Wines originating from some countries have filled our shelves for years, and in the case of other countries we are just starting to see a representative sampling of offerings. Wines from Germany are sort of in a third category; we’ve had wines from there available for many years but often many of the options weren’t as appealing as they could be. For the range of styles and wines that are made there, the majority of releases we saw were a bit limited in diversity. Thankfully that has been changing quite a bit the last few years. We are seeing more well made German wines. Case in point; A couple of days ago I had the opportunity to have lunch with and taste three releases made by Adolph Huesgen. He is the 9th generation owner and winemaker for his family’s Villa Huesgen. The focus at Villa Huesgen is laser like and aimed squarely at Riesling. As Adolph explained their vineyards and microclimate are perfectly suited for Riesling more than any other grape, therefore their aim is to make the best Rieslings they can. In the last few months their wines have entered the US market for the very first time. They are a boutique winery making relatively small quantities of authentic Riesling; in short precisely the sort of producer lovers of German wines will want to embrace. What follows are some details and impressions of the three releases. First up is the Villa Huesgen 2010 Nine Generations Riesling. The fruit is from their home region in the Mosel. The vines sourced have between 5 and 10 years of age on them. After undergoing soft air pressing the juice is moved to stainless steel where it sits for about 12 hours before moving to tank, 9,000 cases of this release were produced and it has a suggested retail price of $19.99. White and yellow stone fruit aromas fill the nose of this wine. Peach and apricot are of particular note. Those characteristics continue on the palate where they’re joined by mineral notes, racy spices and lemon zest. This wine has a crisp finish that leaves a lasting impression with tingly white pepper providing the final note. Of the trio this is the wine that I enjoyed best as a standalone offering. It will pair with lighter foods as well but it doesn’t need them.
Next up is the Villa Huesgen 2010 Schiefer Riesling. The grapes for this wine are from the Mosel; the vines sourced have 3o to 35 years of age on them. Fruit was soft air pressed and transferred into stainless steel tanks for 12 hours before being moved to tank for the fermentation process. 4,000 cases of this release were produced and it has a suggested retail price of $34.99. Apricot, Lychee fruit and yellow cling peach aromas burst forth from the glass of the Schiefer Riesling. The palate is rich and concentrated with powerful (relatively speaking as these are wines of finesse) Riesling character. Peaches and apricot are joined by a subtle hint of hazelnut and a touch of lemon crème. The finish of this wine is above average in length and the layered, complex and concentrated flavors continue. Lingering apricot notes tinged with spice provide a lasting impression. This wine paired wonderfully with both a rice-flour battered chicken dish and an artichoke risotto. It would work equally well with pungent cheeses and other dishes of some substance. The Schiefer Riesling wine was enjoyable on it’s own and it also worked phenomenally paired with food.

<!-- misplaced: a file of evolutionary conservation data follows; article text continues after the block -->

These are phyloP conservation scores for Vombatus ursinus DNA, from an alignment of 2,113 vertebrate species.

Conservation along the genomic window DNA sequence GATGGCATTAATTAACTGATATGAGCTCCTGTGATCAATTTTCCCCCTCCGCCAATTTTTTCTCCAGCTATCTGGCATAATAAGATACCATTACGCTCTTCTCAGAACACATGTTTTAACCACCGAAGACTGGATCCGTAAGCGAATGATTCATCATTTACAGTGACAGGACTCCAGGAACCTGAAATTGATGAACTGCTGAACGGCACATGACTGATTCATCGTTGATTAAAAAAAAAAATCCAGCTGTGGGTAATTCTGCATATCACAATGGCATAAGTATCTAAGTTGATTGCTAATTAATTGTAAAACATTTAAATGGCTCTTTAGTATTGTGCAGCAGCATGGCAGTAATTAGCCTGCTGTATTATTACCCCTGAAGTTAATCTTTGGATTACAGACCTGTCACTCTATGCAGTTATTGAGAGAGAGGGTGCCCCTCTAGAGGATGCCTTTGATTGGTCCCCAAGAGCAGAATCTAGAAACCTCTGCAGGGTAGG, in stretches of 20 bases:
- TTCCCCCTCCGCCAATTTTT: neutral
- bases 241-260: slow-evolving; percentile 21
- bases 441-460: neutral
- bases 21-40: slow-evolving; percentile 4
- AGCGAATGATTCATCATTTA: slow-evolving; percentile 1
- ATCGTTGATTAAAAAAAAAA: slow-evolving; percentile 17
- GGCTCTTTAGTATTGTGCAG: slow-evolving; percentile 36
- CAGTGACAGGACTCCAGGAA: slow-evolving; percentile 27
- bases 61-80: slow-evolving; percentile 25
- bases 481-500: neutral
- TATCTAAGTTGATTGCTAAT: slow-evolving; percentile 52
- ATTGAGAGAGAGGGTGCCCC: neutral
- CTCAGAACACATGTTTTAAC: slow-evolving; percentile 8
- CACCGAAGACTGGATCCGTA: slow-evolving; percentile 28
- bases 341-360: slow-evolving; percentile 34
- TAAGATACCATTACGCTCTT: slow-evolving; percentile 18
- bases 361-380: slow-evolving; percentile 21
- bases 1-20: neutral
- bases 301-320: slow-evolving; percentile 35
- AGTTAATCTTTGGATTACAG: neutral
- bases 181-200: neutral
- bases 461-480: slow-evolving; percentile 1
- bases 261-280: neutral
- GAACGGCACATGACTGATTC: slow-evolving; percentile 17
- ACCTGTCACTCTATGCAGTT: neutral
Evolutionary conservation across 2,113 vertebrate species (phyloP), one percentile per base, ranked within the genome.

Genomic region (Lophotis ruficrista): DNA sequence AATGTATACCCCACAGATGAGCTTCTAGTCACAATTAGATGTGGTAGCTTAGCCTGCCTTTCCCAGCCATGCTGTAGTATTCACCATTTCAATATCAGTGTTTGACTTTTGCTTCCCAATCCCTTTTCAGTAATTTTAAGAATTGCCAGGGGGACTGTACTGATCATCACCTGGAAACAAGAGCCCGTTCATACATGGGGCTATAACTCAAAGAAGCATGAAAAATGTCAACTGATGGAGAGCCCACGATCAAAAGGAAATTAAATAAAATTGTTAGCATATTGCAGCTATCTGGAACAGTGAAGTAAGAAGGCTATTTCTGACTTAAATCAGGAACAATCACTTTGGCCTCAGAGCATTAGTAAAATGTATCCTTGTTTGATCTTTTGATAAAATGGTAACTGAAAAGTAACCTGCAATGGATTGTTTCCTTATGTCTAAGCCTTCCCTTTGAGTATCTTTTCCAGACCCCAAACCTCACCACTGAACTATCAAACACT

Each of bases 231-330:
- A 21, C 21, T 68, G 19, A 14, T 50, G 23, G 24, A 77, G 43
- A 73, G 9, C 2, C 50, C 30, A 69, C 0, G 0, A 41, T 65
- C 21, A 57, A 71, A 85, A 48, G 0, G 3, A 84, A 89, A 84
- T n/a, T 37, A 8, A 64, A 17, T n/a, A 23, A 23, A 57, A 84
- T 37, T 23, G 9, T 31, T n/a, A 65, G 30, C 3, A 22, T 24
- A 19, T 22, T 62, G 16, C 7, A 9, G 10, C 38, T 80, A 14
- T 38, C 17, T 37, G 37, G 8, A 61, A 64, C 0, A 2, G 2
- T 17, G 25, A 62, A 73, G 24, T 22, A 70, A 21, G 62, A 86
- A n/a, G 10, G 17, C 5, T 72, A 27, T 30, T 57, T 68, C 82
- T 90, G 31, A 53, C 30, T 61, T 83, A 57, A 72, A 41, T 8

Finally we come to the Villa Huesgen 2010 Kabinett Riesling. Fruit for this wine was sourced in theMosel. The vines utilized have an average of 30 to 35 years of age on them. The soft air pressing, fermentation, and aging process is the same as the two prior wines. 2,000 cases of this offering were produced and it has a suggested retail price of $39.99. From the first whiff of this wine its semi-dry nature is apparent. The aromas of apricot, mango, nectarine and lemon zest come together and form a lovely nose that immediately inspires you to take a sip. The palate is quite a bit more mellifluous in nature than the other two wines with there being both more actual sweetness as well as a greater impression of sweetness simultaneously. Each of the fruits apparent in the nose has corresponding flavor components in evidence here as well. The finish has good length and leaves a lasting kiss of sweetness on the tongue and back of the throat. This wine will pair fabulously with spicy Indian cuisine as well as well selected desserts. That said it will work just as well all by itself.
This is an impressive trio of Rieslings from Villa Huesgen. Alcohol content for all 3 is well under 12% making them wines which you can easily enjoy several glasses of without your palate tiring. Tasting them side by side is a nice window into several sides of one grape. Each of these wines is distinct, well made and quite importantly worth your money. My personal favorite is the Schiefer, however I’d gladly enjoy any of these on a given day. These are proportionate wines which are delicious today but they will each drink well for a number of years. I highly recommend heading to your local wine shop and welcoming Villa Huesgen to the states by purchasing and enjoying one of their very fine Rieslings.